I usually post the assignment for Martha Mondays on Tuesdays, however, the past two weeks the people assigned to choose have never answered my emails reminding them (I did post a schedule so everyone should have been aware of their scheduled date). If you don’t want to choose, I would really appreciate it if you could at least let me know instead of just radio silence. If you no longer want to participate, I will take your name off the blogroll.

Since once again the choice is left up to me, I’m choosing One Bowl Chocolate Cake from April Living for Monday 4/19. If you need the recipe, let me know.

There will be no Martha Mondays for April 26 and we’ll pick it up again for 5/3 – the person choosing for that date is Mum in Bloom. And here is the schedule from that point on. IF YOU DON”T WANT TO BE ON THE SCHEDULE, PLEASE LET ME KNOW.

5/3 Mum in Bloom

5/10 Tiny Skillet

5/17 At Least Twice a Week

5/24 City Interlude (Hannah I have tried to contact you but got no response. Please confirm you want to be on this list)

5/31 Megan’s Cookin’

6/7 Sassy Suppers

6/14 Perfecting Pru

6/21 Homemade Iowa Life

6/28 Brenda’s Canadian Kitchen

7/5 Stirrin It Up (Mary Ann I did not hear from you for your last scheduled pick – please contact me if you’d like to remain on the list)


Applesauce Cake No/ Apple Cake Yes

April 14, 2010

The idea of this cake from April Everyday Food got me excited. It sounded like it would be easy and healthy. It wasn’t all that easy! I assumed it would use applesauce. Nope. You have to peel, core, and cut apples and then cook them. Then you mix that with all the other ingredients and bake it.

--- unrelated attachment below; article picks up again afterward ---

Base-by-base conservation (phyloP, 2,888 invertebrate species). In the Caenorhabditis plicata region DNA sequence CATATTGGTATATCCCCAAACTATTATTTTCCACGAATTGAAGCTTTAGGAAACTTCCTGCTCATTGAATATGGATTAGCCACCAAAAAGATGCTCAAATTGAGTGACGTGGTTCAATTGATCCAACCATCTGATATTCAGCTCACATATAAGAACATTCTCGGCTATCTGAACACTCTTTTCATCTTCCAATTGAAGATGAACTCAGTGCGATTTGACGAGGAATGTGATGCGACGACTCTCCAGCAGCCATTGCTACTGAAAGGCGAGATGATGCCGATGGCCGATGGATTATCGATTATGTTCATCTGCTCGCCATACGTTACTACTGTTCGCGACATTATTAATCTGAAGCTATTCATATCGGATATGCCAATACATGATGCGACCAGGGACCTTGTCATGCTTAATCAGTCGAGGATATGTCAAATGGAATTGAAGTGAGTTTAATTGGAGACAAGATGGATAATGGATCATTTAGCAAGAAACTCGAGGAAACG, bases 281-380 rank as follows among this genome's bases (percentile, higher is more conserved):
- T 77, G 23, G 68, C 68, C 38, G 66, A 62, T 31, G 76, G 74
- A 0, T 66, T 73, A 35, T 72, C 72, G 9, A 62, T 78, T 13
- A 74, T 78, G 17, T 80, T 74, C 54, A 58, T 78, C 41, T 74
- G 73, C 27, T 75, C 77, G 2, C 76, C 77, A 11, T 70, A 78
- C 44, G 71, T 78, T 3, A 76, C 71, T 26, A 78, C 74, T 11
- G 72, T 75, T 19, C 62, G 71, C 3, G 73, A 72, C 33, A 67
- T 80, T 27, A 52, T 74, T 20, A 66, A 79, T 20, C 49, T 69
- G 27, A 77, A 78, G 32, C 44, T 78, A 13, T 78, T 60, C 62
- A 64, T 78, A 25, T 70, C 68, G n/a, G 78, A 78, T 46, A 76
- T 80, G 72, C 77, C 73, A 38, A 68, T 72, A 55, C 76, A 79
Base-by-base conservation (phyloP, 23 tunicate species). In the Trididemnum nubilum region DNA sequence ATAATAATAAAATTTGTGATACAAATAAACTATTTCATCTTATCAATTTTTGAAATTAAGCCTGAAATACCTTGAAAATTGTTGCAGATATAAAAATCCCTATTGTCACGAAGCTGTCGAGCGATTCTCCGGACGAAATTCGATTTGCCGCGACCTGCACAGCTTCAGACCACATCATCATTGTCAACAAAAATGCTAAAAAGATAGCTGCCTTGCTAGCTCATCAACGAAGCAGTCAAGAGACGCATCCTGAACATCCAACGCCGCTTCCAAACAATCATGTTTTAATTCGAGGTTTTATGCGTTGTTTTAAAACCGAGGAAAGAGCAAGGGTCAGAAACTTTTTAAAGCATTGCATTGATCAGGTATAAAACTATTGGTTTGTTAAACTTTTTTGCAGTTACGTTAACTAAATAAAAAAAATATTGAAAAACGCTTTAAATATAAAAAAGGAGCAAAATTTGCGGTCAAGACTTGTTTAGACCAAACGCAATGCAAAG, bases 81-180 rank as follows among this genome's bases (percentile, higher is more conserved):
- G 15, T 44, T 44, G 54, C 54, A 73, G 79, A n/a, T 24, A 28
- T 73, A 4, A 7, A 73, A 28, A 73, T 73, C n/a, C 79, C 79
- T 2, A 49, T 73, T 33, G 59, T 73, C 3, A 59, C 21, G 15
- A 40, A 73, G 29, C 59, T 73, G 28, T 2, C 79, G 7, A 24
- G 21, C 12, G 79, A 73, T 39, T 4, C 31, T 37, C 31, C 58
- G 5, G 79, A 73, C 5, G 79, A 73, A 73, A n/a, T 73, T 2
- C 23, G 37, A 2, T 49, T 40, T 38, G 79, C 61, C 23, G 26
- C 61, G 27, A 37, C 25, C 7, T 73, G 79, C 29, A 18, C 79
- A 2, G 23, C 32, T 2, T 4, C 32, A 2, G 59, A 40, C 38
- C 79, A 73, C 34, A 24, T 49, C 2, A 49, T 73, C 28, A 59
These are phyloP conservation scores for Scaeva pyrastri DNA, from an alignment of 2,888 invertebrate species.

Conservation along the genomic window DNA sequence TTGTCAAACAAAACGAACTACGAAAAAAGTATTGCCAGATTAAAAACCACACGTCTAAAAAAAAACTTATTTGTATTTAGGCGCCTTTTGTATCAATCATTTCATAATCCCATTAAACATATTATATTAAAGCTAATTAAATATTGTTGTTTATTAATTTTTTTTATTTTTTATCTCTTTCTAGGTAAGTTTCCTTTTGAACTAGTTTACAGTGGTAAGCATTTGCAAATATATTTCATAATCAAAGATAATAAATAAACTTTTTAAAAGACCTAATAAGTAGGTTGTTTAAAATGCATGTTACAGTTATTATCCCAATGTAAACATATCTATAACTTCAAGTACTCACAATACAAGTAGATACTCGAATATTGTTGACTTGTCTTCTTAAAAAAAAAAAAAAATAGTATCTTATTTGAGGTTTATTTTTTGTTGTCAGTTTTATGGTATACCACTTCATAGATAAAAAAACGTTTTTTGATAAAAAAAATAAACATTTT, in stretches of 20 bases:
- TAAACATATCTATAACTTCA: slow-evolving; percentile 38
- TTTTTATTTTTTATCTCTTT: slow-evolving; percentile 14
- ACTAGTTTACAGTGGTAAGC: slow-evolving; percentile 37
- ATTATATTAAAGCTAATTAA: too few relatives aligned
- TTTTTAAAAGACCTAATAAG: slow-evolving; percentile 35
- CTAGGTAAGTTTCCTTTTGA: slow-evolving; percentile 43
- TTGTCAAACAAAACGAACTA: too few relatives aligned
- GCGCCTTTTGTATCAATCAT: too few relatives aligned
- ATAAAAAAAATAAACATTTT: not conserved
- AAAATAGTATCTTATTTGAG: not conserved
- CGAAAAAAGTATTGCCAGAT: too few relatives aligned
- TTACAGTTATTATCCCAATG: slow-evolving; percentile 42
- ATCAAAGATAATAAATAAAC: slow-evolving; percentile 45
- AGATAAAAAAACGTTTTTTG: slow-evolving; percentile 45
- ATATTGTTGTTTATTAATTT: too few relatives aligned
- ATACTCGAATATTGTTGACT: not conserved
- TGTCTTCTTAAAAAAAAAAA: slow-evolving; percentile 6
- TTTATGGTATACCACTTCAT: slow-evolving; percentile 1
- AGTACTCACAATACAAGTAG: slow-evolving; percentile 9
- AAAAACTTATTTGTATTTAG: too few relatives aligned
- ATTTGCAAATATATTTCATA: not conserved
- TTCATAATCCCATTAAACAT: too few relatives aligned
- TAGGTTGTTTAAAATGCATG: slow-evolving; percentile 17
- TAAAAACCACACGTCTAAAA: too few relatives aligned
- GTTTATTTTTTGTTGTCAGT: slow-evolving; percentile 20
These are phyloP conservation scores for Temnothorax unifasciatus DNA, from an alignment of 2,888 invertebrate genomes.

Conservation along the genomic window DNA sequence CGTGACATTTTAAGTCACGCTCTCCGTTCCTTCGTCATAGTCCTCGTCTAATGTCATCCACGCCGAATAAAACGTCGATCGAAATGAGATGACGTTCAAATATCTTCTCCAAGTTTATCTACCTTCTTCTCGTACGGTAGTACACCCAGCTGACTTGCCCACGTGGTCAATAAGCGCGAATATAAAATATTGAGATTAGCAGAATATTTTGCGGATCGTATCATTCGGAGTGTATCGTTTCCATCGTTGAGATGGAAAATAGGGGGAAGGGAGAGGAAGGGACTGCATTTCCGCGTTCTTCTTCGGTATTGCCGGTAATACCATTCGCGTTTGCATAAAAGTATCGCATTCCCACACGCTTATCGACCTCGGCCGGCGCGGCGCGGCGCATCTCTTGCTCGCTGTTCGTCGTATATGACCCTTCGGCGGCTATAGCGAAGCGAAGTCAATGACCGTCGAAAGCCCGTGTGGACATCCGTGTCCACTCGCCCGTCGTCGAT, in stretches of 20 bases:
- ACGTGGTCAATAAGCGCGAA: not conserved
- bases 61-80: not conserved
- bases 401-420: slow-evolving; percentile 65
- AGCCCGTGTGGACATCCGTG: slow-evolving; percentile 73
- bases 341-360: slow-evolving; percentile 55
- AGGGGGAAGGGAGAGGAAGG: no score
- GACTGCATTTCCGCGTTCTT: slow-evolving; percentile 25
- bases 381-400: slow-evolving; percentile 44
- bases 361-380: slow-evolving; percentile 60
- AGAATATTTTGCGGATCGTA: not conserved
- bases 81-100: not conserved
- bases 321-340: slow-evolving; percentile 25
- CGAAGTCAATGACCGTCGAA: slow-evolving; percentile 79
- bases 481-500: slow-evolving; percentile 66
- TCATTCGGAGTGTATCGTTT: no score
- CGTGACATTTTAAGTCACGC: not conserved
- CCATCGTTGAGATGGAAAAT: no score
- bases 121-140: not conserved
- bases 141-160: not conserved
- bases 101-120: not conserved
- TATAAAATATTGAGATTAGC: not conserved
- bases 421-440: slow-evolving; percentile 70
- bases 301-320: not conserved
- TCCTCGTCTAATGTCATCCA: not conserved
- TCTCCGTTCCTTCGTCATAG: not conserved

You are supposed to dust it with powdered sugar when serving. Even with that as a topping, this was not very sweet. Therefore, no one wanted to eat it. It also didn’t taste very apple-y. Since it only has three apples in it, the flavor was not strong. I’m not even going to bother sharing ingredients here since I don’t recommend this cake at all.

HOWEVER, I am going to share my own recipe for an apple cake that is to die for, so hold on to your hats for this one:

Brette’s Apple Cake

1 1/2 cups vegetable oil

2 cups sugar

3 eggs

3 cups flour

1 tsp baking soda

2 tsp cinnamon

1/2 tsp nutmeg

1/2 tsp salt

3 cups diced, peeled tart raw apples (about 4 apples)

1 cup pecans

2 tsp vanilla

Combine the oil and sugar. Add eggs and vanilla and beat well. Beat in flour, soda, spices and salt.  Stir in apples and nuts.

Bake in a buttered and floured tube pan at 325 for 1 hour and 15 minutes. Let it cool in the pan then remove.

Make the sauce:

6 tbsp butter

6 tbsp brown sugar

6 tbsp sugar

6 tbsp heavy cream

3/4 tsp vanilla

Melt all together in a saucepan then boil for 1 minute. Serve alongside the cake as a sauce.

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Spring Flowers

April 13, 2010